- Companies have partnered up with institutions, such as Michigan State University's College of Engineering, to go beyond standard recruitment practices and offer more hands-on engagement with student bodies, in an effort to more effectively build out the college to career pipeline, reports Ozy.
- General Electric, for example, uses virtual reality technology to showcase its products and puts on hackathons to connect with students more closely, while many companies also use Yello's mobile app to keep track of student event interest and then use that to send them job information.
- Universities are also enhancing their industry partnerships by reforming career services — for instance, MSU College of Engineering's career services team interview peers before they get hired to work the front desk, so students get a feel for what it's like to go through the job process. The school also puts on a resume-free mingling event for employers and students to facilitate networking.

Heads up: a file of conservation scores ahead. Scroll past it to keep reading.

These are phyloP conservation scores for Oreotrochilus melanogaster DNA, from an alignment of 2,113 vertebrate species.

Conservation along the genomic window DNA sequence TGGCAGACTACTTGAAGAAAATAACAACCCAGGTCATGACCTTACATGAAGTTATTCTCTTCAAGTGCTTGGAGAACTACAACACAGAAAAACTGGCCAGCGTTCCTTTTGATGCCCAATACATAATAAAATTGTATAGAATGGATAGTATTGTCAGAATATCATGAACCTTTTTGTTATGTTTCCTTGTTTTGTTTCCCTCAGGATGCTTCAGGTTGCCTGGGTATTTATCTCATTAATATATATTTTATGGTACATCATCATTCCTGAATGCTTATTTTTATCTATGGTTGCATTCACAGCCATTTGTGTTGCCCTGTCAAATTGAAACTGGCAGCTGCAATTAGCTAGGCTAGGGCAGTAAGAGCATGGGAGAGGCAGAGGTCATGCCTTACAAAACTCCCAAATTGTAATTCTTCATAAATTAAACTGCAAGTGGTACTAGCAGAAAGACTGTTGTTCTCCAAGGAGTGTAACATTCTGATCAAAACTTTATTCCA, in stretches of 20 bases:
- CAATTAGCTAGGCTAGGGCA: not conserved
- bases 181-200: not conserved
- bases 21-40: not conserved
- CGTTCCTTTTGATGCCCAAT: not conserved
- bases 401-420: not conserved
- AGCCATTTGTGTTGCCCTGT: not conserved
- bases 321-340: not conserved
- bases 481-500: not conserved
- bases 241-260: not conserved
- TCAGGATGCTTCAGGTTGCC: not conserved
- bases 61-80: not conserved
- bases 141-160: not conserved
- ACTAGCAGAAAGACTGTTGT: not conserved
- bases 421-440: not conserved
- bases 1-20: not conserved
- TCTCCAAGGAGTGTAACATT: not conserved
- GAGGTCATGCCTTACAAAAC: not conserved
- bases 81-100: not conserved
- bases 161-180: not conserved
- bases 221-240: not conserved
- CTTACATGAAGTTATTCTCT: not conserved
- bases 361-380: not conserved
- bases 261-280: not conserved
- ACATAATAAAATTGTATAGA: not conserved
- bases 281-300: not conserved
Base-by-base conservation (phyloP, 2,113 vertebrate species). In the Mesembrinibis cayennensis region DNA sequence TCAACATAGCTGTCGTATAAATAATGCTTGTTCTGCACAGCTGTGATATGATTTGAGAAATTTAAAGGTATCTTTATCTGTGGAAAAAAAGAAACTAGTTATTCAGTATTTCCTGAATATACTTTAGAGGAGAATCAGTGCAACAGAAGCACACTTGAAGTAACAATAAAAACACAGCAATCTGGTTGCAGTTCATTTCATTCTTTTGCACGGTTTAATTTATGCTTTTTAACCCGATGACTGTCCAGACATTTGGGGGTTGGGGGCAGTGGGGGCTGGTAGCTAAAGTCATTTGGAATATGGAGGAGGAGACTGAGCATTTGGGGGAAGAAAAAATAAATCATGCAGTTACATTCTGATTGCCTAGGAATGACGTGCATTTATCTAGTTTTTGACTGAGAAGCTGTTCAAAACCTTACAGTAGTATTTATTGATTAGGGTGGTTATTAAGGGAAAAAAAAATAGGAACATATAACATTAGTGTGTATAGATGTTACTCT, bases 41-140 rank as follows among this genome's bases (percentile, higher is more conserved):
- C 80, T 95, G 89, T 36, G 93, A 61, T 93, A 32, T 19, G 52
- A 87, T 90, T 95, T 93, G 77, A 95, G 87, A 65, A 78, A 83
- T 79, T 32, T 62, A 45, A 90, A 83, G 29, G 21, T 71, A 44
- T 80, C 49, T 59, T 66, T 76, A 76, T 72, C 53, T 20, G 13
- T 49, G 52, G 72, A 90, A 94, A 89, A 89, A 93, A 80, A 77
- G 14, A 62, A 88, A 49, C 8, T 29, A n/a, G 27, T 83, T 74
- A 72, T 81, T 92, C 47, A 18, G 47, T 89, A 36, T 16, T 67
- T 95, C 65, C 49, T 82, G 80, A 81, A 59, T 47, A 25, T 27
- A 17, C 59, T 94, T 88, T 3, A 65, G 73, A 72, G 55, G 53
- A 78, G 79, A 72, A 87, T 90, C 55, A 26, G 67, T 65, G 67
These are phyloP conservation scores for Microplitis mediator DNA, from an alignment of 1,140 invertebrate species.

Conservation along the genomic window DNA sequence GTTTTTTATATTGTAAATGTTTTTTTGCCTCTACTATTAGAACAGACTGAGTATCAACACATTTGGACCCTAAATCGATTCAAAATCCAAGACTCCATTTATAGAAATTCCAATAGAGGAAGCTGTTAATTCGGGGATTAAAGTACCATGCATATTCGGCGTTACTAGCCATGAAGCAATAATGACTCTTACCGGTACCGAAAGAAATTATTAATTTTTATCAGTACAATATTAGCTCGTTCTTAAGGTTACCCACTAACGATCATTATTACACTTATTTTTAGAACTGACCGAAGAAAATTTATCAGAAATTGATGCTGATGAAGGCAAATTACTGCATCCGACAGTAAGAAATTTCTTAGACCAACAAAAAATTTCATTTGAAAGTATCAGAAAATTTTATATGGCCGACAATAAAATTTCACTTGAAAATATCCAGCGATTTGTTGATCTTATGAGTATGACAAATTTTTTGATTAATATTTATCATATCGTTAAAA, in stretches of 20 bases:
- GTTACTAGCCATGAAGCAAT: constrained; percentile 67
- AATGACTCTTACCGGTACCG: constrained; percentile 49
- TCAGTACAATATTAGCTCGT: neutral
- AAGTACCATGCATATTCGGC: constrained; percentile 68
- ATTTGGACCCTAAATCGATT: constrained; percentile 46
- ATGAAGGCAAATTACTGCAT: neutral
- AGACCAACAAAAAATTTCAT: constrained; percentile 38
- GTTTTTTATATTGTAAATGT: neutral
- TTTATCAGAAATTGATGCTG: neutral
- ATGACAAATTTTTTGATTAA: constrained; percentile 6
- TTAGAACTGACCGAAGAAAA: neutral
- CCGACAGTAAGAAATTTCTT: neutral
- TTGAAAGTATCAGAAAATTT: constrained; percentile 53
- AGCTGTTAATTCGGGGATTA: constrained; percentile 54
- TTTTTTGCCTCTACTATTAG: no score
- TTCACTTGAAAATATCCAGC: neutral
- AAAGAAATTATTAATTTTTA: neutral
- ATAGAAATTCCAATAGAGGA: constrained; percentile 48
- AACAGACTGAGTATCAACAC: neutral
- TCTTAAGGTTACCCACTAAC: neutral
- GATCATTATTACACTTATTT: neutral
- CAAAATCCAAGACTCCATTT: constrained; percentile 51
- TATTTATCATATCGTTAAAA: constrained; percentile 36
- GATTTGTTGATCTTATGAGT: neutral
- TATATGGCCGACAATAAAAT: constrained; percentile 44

As students become more technologically savvy and it becomes easier for them to search through, and therefore siphon off potential career options, companies can no longer engage in simple recruitment fair practices — as students are already way ahead in looking. MSU College of Engineering is an example of institution to industry partnerships that more effectively build students' pathways into companies that need them, by offering them a chance to see what it might actually be like to work in those offices, or what type of employer they may have.
But at the same time companies are coming to campus, it's important for institutions to also enhance their own career education practices, as many students throughout college don't engage in an internship or ever have the experience of sitting down for a job interview. Instilling within students these types of skills is also a key part of partnership with industry, because it allows for recent graduates to have a sense of what it actually means to navigate the world work.